That changed once we got into the centre of the city and onto smaller streets. Bicycles began to appear, as did electric mopeds. I thought the latter was perhaps the most sensible form of transportation ever – easy, reliable, relatively quick, and smoke-free. If the battery runs dead, just peddle. Of course, they lose some of their charm if you stop to think that they are probably being charged with coal-fired electricity, but, hey, I’m from Saskatchewan, so I can’t be too judgmental about that.
Still, even within the heart of the city there were very few compact cars, few motorcycles, and no motorized rickshaws (other than the odd “freight” rickshaw). Pedal rickshaws are fairly common, although most of these perform other functions than hauling people: delivering goods and collecting garbage. In the heart of the city, in the tourist district, pedal rickshaws are very common, as are the annoying drivers who constantly pester you to take a tour of the hutongs (old narrow streets) with them.
The tenor of the traffic also changed within the city, morphing into something more aggressive. Lane changes became a sport, just shy of full contact. We were accustomed, from our time in India, to the practice of squeezing between other vehicles, but here the goal is much more to squeeze out other vehicles in a continual game of lane-change chicken. It occurred to me that the difference might be this: in India no one perceives lanes, so no one can “own” one; there is just this road that we all occupy, all share. Once we acknowledge that lanes exist, then, when I occupy a lane, it’s mine. I own it. We no longer share the space, once it is no longer a communal place. Just a theory.
The attitude toward pedestrians also differs immensely, not that being a pedestrian in India is a cakewalk. But in India, no driver will drive over you so long as you don’t step in front of him. Stand still, and he will drive around you. He won’t stop for you, but he won’t hit you. Indian traffic flows around a still pedestrian like water flows around a rock. Not so in China. Pedestrians here are nuisances at best, targets at worst. In one example, we watched the driver of a Chevy Cruze lay on his horn a full block before a crowded crosswalk as he barreled towards it, slowing only slightly as pedestrians scrambled to create an opening for him.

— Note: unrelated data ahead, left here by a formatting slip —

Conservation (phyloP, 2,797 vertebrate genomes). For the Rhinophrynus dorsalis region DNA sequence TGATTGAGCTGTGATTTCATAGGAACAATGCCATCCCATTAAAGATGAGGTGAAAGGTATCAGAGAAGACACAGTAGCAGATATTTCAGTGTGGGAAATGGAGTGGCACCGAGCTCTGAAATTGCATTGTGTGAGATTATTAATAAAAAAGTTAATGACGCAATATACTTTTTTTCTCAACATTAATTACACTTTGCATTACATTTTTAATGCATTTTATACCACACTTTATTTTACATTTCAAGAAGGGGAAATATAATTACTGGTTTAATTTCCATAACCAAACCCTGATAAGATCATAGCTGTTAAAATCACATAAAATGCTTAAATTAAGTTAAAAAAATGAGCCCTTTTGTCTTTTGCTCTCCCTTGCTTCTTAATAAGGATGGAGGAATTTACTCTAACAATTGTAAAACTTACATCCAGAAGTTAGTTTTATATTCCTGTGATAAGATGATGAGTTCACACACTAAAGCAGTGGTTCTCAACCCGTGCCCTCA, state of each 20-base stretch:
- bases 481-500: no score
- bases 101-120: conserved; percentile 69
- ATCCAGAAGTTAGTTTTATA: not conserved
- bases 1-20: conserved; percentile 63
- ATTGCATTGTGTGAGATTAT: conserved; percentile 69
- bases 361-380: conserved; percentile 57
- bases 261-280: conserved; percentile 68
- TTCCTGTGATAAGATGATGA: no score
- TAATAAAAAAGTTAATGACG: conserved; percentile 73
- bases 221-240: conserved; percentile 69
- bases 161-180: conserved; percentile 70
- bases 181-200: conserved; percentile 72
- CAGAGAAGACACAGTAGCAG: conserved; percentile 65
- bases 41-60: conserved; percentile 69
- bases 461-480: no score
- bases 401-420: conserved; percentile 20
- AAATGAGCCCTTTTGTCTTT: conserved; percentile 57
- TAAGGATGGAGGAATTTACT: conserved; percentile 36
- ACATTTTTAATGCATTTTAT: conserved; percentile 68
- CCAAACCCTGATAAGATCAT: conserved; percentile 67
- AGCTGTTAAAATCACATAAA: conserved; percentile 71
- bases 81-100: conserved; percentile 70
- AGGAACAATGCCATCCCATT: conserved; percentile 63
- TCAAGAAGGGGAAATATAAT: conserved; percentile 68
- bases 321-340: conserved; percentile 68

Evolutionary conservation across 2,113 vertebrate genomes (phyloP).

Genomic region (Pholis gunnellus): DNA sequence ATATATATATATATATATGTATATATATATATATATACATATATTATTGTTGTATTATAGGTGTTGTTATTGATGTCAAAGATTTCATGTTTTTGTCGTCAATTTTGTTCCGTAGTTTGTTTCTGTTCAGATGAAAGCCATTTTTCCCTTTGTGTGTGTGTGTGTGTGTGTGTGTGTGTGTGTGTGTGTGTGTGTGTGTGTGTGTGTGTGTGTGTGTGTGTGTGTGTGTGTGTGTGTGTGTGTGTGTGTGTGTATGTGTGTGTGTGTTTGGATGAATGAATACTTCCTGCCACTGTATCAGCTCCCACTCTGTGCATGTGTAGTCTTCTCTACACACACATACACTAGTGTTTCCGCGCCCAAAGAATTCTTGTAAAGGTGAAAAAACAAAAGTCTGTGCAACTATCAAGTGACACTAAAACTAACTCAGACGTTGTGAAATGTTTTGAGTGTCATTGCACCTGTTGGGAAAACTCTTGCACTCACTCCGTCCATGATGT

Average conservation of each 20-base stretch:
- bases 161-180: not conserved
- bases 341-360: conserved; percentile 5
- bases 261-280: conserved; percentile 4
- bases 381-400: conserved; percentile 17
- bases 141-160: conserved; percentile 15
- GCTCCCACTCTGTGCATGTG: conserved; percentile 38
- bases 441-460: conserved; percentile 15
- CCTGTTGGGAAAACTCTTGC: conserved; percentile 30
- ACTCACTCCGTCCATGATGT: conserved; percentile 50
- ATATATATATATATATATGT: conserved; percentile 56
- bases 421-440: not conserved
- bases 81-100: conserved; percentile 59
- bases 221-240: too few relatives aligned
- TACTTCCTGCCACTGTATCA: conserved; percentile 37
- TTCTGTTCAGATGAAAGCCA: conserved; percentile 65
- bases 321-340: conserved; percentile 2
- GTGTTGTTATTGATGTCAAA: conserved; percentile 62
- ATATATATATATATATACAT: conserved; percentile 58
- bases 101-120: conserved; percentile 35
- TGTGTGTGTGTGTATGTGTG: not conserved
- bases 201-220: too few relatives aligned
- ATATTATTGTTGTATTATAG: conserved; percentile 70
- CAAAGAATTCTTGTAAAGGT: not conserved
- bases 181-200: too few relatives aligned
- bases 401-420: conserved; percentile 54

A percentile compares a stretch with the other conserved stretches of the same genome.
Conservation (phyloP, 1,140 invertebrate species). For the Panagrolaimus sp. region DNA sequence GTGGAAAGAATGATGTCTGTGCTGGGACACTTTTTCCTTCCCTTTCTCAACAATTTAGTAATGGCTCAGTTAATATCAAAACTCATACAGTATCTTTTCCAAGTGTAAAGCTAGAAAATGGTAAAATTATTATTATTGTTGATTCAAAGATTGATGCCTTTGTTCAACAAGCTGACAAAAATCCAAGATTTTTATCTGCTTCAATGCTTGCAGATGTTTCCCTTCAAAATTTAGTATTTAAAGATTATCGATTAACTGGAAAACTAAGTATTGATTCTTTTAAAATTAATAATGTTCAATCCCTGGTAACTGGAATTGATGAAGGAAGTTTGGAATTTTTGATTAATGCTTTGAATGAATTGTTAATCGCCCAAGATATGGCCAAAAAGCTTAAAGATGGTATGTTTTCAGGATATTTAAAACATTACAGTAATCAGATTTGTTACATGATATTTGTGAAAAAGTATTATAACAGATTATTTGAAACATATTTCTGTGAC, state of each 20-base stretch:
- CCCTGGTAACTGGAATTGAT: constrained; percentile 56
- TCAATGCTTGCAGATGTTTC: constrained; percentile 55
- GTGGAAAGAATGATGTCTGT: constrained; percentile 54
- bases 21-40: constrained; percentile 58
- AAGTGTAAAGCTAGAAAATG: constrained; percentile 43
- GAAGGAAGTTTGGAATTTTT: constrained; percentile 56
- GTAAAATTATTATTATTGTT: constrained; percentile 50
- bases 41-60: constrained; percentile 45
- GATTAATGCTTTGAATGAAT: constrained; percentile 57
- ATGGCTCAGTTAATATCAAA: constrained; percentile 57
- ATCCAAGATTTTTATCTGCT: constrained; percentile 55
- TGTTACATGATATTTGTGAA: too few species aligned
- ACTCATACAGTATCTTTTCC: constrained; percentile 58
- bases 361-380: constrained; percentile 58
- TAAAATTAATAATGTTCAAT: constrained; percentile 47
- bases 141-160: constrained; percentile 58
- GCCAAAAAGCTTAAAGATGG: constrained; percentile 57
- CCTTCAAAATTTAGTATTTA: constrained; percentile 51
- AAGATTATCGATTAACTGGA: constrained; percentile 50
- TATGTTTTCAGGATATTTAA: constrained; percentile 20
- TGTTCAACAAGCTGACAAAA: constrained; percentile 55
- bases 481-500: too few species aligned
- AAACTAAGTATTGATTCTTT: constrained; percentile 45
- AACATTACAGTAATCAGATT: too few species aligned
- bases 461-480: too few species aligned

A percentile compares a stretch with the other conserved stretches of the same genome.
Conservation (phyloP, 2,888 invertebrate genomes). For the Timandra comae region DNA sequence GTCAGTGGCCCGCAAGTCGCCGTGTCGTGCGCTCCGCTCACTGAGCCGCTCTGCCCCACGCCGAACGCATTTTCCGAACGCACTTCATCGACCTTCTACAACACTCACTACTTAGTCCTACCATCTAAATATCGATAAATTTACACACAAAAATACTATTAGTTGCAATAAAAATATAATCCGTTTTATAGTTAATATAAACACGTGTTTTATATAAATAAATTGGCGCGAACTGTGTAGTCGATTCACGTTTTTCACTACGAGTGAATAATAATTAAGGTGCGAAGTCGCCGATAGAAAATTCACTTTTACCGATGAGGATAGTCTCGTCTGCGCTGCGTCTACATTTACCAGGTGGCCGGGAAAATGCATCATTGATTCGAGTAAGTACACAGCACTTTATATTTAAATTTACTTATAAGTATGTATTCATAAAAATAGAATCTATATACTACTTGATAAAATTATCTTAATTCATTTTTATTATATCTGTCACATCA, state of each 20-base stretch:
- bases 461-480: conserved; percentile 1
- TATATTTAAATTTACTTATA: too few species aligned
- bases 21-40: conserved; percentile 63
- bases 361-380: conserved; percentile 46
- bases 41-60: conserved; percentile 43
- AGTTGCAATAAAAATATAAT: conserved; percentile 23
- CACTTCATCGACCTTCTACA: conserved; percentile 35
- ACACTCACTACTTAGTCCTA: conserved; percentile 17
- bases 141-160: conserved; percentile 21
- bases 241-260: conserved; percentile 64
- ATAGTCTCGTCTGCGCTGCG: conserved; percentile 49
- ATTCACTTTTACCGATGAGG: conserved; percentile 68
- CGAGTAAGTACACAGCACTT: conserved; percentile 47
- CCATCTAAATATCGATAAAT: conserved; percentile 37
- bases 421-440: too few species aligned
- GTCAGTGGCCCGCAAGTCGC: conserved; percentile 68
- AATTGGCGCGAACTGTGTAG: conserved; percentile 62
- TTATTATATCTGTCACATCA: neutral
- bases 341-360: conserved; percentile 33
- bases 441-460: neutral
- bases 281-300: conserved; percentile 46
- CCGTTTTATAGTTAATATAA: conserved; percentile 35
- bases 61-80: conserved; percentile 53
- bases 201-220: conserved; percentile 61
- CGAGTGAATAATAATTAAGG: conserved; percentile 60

But enough about traffic. We arrived at our hotel safe and sound. We decided we’d just be lazy and have supper at the hotel restaurant even though the prices weren’t very cheap (about $20 each). On the upside, it was a very large buffet, so we were able to sample lots of different things. It was all quite good, although we were surprised by one dish that look deceptively like ginger beef. Turns out it was – by our best guess – some form of cartilage. Very chewy.
By that time it was past 7 p.m., and we had been awake for some 23 hours or so, so we packed it in and called an end to Day 1.